“Honestly, in No Man’s Sky, the “ending” seems a distant and maybe even secondary goal, whatever shape it takes, and you find yourself focusing more on the journey itself.”
In theory, there are a lot of varied things to do in the game, even aside from the main quest. Talk to aliens and learn their languages; follow the distress signals scattered around to find out who or what is making them; find and catalog new plants and animals. In practice, however, the constant need to refuel your Exosuit, your ship’s Thrusters, even your mining Multi-tool gun thingee, becomes a bit of a grindy chore at times. I feel like Hello Games could address this quite easily by making fuel go a lot further. At the very least, your gear should automatically draw its fuel from your inventory, rather than you having to always open the game’s Destiny-like menu every freakin’ time, and manually put the fuel in the place that needed it. I wanted to explore planets and especially space, but what I found myself doing a bit too much in No Man’s Sky was gathering rocks, and filling gas tanks.
Another seeming letdown in No Man’s Sky is that the much-ballyhooed plethora of planets to explore comes off as very uniform and repetitive. My first few planets were very similar – arid, semi-desert rocks in space with few flora of interest. Animals also seemed to lack variety; this one was a six-legged bobcat-type thing, that one was four legged but essentially the same thing. You can scan the plants and animals, and rename them if you wish. This provides some short-term fun as you play God and give critters whatever crazy name you want, and imagine some other player someday stumbling upon them (a highly unlikely event if we are to believe the game’s developers). There are limits to what names you can choose, though – I tried to christen one particularly aggressive life form the “Asshole Crab,” but was blocked by the game’s Profanity Censor. Oh well.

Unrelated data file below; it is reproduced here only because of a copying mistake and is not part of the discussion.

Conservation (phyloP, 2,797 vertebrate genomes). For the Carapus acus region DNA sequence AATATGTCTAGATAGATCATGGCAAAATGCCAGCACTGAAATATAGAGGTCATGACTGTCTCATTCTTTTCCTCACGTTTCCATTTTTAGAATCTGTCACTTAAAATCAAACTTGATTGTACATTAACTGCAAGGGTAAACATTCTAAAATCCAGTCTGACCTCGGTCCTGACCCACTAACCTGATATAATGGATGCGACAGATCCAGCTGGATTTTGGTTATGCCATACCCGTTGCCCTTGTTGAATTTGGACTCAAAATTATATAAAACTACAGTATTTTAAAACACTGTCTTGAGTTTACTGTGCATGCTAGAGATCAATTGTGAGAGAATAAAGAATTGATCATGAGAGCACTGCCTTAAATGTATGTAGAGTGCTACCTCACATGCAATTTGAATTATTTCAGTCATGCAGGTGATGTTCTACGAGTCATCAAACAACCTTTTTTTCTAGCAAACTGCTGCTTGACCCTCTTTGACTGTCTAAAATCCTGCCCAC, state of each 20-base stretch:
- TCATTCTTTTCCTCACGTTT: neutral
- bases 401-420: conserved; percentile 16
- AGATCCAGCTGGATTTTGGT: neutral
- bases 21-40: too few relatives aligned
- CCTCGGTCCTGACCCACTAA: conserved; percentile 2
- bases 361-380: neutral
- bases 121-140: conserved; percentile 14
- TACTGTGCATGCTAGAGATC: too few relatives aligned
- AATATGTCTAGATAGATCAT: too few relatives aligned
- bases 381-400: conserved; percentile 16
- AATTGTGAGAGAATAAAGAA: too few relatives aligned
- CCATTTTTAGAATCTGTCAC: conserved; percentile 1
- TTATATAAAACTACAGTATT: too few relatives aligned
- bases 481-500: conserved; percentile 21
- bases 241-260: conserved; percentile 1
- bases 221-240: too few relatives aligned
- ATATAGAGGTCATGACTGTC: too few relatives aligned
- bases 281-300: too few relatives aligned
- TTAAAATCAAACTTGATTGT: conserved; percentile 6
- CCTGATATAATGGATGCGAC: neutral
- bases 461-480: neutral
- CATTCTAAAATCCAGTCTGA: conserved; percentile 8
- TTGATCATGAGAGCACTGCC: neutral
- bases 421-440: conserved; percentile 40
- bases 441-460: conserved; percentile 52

But again, this apparent sameness among planets has perhaps been overblown by some early players who, I suspect, maybe only played No Man’s Sky for a few hours. Because I started finding some very different and weird worlds after my 15th hour with the game. In fact, my 9th and 10th planets were unlike anything I had seen before – one had a caustic acid rain that made traveling on foot dangerous; it was very lifeless but had huge deposits of rare resources. The other was a lush, almost tropical place teeming with fauna, including huge flying whales and a crazy, hopping plant that became my faithful pet when I fed it some Carbon. These were both the first places that I felt were worthy of exploration and not just mining. My time with No Man’s Sky gave me the sense that it is a very slow burn and an experience that only reveals itself after hours of playing. This might turn off some players, but I grew to enjoy myself more the longer I played.
So it turns out that planets do have variety if you continue looking. It is on the individual planets themselves, however, that No Man’s Sky could still use some work. Each has one biome that covers the entire surface, uniformly. That is important because it makes exploring the entire planet pointless. If you’ve seen one part, you’ve seen it all. Once you’ve mined the place for its valuables, and discovered some landmarks like Waypoints or Totems to get some rewards, you have no real incentive to stay – it’s off to the next world, and the next, in a continuous cycle.
“My time with No Man’s Sky gave me the sense that it is a very slow burn and an experience that only reveals itself after hours of playing.”